Out of America: New World imperialists stand firm

WASHINGTON - It does not sound much: just a new provision of a law bearing the unelectrifying title of the Fair Packaging and Labelling Act. But with it, the walls of this planet's last stronghold of gallons, feet and Fahrenheit have suffered another breach. From this week, a range of US consumer products, from soap and shampoos to lavatory paper and light bulbs, must use metric measurements.

Depending on your point of view, it is either surreptitious socialism - what one commentator called the creeping 'Brussels-isation' of America - or a belated blow for common sense. Either way, the slow march of metrification continues.

Judging by appearances, you wouldn't think so. For the newcomer from Britain, a country only lately and imperfectly weaned off the Imperial standard, the weights and measures in use here are nostalgic, yet disconcerting. Yes, the pint and the quart are alive and flourishing, while the survival of the gallon at the filling station is profoundly reassuring. But the same gallon of milk or orange juice still seems a wanton extravagance, enough to slake an army's thirst.

Happily, America has stuck to miles (with exceptions like markers on Interstate 19, south of Tucson, close to metrified Mexico). But a warning saying, 'lanes merge at 2,500 feet' induces panic. The figure of 5,280 comes to mind. Wasn't that the number of feet in a mile - or is it acres per square mile, or square yards per acre? But there are compensations, not least the superiority of Fahrenheit, abandoned by the rest of the world.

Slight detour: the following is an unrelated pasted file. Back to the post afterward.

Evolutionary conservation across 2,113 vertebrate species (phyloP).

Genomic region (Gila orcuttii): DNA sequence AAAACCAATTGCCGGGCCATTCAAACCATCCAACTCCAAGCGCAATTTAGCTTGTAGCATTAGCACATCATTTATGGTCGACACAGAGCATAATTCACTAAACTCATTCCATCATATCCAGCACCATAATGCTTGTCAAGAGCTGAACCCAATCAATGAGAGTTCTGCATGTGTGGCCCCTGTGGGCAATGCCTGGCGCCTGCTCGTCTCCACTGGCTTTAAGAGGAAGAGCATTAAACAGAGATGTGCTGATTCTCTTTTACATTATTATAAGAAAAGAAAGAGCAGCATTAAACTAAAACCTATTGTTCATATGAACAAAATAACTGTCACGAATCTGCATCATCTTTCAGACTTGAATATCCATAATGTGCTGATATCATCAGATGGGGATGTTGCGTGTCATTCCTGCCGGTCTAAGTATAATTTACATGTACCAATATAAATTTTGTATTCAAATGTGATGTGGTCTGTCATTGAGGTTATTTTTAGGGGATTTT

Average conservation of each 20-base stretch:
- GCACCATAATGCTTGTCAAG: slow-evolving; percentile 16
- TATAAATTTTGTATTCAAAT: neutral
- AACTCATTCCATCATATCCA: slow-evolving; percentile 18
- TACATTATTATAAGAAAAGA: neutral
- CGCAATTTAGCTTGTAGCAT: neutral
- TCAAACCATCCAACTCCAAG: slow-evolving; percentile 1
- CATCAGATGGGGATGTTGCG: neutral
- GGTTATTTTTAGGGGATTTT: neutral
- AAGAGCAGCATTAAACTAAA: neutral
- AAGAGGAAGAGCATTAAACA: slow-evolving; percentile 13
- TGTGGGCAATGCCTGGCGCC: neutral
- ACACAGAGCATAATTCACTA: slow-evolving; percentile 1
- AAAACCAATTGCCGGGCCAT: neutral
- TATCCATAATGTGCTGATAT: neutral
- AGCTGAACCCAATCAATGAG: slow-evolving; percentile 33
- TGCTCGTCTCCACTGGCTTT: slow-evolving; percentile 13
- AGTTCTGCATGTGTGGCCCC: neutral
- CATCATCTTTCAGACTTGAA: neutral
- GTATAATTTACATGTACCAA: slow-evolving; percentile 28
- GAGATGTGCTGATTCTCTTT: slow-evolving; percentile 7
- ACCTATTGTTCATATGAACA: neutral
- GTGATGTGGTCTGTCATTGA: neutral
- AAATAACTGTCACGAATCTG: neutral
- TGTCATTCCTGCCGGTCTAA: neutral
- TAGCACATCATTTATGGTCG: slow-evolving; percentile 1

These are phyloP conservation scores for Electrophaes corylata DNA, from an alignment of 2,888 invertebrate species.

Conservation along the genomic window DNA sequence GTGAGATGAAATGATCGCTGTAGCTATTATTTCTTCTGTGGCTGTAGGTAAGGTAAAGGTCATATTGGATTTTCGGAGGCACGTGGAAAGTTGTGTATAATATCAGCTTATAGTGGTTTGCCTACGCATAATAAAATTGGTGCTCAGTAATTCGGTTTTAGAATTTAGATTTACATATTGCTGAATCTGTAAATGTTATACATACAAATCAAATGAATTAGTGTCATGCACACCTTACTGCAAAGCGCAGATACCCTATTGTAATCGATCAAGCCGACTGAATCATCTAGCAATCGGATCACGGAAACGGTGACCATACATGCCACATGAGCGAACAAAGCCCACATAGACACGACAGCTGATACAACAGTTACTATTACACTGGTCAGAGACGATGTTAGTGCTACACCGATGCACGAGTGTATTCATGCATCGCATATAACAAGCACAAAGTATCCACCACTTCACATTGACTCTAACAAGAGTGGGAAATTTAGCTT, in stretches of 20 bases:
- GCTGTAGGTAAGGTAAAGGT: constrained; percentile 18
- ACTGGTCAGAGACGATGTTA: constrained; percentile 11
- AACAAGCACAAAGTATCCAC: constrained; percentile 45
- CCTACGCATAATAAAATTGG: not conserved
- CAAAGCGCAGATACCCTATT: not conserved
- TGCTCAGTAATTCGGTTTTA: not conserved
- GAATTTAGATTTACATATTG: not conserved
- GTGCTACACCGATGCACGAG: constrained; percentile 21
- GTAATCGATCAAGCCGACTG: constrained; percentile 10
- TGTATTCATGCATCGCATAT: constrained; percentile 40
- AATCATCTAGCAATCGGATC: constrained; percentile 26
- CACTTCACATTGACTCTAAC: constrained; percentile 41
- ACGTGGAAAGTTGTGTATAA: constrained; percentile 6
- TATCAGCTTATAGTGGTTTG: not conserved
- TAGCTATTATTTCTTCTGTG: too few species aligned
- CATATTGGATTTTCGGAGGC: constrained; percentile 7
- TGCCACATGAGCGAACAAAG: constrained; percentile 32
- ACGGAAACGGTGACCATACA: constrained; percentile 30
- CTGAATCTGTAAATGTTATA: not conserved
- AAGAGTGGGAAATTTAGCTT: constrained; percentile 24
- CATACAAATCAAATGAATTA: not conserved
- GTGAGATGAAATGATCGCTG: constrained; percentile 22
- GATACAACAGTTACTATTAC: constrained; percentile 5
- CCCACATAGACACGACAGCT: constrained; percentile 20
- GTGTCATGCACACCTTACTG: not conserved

Zero Celsius is merely chilly; zero Fahrenheit is cold. And while 100 Celsius merely denotes where water boils, 100 Fahrenheit conveys real heat, or fever. Electronic temperature display signs tend to use both measurements, though. The surprise is that the metrifiers have not carried the day long since.

After all, they have been around almost as long as the Republic. Hardly had the French adopted the system at the turn of the 19th century than President Thomas Jefferson, that most rational of men, proposed that America follow suit. The idea was rejected on the grounds it would interfere with trade with Britain. In 1866, however, Congress placed the metric system on equal legal footing with the 'English' system, and in 1893 went further by decreeing that all US weights and measures be defined metrically.

Jimmy Carter learnt that lesson the hard way. Under his presidency there was an official Metrification Board. 'Think Metric' signs briefly appeared along highways, while at least one big oil company, in a fit of misguided idealism, started selling petrol by the litre instead of the gallon. An irritated populace was swift to make the connection. America's fortunes did not boom in the Carter years. The assiduous promotion of that foreign contrivance, the metric system, somehow only added insult to injury.

Ronald Reagan quickly realised that one way to have the country walking tall again was to stop funding the Board. All that remains today is an unassuming Office of Metric Programmes, buried deep inside the Commerce Department. Under a 1988 act, the federal government is still supposed to go over to the metric system: but only 'where feasible' and certainly without fanfare.